1 – Initiation:
A district heating and/or cooling project can be identified in different ways:
- A territorial transition plan aims to enhance energy efficiency, to increase the share of renewable/waste energy or to reduce the energy bill of households. The local authority is seeking to develop a district heating network.
Example: if a local authority has a Climate and Energy Plan that aims to increase the share of renewable energy to 50% for heating on its territory: An effective action would be to deploy a heating network in one of the municipalities with a high rate of renewable energy.
- A source of renewable/waste energy has been identified on the territory. This free source of energy can be valorised through a district heating network.
Example: An industrial company has a surplus of low temperature heat (30°C) and does not know how to use it onsite.
- A new need for heat/cold on a territory (new district, new hospital…)
Example: A new district is built and seeks to be supplied with a renewable and competitive energy. This new network can also supply other buildings or districts.
Then, to help better define the scope of the project, an opportunity study can be conducted to determine several outputs:
- Who will be the project owner/project manager?
- What will be the scope of the project?
- Which type of sources are available?
- What would be the energy density of the project?
To secure its project and reduce the risk related to the investment, the project owner will seek for energy intensive customers, like hospital, schools, swimming pools or industrials.
2 – Feasibility study:
If the potential identified is considered as enough, the project owner can decide to continue the studies with a feasibility phase. This study aims at determining several elements :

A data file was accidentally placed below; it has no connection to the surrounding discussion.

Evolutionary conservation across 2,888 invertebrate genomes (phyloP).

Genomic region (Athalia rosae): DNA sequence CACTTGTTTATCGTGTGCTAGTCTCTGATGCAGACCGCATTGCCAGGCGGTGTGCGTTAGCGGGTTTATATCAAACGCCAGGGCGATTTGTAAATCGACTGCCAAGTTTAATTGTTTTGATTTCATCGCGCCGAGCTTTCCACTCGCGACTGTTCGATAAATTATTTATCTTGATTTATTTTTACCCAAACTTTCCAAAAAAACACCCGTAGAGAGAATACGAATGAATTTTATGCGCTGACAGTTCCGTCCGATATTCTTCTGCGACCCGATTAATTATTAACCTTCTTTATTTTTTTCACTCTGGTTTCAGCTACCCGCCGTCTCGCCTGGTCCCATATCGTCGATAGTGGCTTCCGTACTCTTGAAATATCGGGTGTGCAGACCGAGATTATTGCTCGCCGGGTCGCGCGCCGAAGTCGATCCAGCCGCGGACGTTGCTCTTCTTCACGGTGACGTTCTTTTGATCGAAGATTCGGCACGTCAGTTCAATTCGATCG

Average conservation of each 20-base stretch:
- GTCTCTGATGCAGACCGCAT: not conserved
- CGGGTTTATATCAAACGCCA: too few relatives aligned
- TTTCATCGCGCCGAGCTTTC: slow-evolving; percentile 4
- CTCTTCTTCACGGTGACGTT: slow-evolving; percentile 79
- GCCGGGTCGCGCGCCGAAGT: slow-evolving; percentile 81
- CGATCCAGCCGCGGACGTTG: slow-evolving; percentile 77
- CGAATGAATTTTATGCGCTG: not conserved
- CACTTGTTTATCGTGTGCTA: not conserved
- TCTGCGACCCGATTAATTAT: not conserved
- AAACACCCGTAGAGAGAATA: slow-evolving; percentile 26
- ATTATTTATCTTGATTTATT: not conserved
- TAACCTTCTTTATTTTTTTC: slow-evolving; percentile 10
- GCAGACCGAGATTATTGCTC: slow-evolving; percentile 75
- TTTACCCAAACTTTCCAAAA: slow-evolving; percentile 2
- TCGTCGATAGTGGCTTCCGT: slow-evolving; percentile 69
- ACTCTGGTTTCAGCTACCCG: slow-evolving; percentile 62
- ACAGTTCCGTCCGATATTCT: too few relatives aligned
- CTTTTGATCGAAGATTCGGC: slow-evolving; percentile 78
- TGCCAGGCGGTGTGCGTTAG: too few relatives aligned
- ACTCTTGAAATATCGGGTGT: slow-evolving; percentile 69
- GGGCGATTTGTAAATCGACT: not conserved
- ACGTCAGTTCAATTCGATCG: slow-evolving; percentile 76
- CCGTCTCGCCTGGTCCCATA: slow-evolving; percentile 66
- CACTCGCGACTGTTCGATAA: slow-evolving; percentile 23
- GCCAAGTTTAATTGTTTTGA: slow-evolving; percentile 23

- Energy balance (estimation of energy needs, selection of local energy sources, definition of scenarios)
- Choice and sizing of installations (production, distribution, delivery stations, thermal storage)
- Economic assessment (investment, subsidies, estimated costs and revenues)
- Environmental and social impact (ENR&R rate, CO2 impact, stimulation of the local economy)
- Expected planning
The designer evaluations must be based on knowledge on the potential demand, on the local resources (geothermal, biomass…). To rapidly deploy 5GDHC, this new technology must be considered from the early stage of the project.
3 – Consultation:
As local authorities are the owners of the roads in a city, they are the key player in DHC networks. Different modes of governance exist, the local authority can:
- Delegate to a private company the construction and operation of the DHC. In this case the investment is made by the private company.
- Delegate only the operation of the network to a private operator.
- Ensure the construction and operation of the network
Funding is a major issue in DHC (District Heating and Cooling). Investors are reasonably not confident enough in projects which economic viability has not been demonstrated yet. The decision making of financing is generally based on risks evaluations. Furthermore, 5G technology is more expansive than usual grids (low temperatures, electrical/thermal coupling…).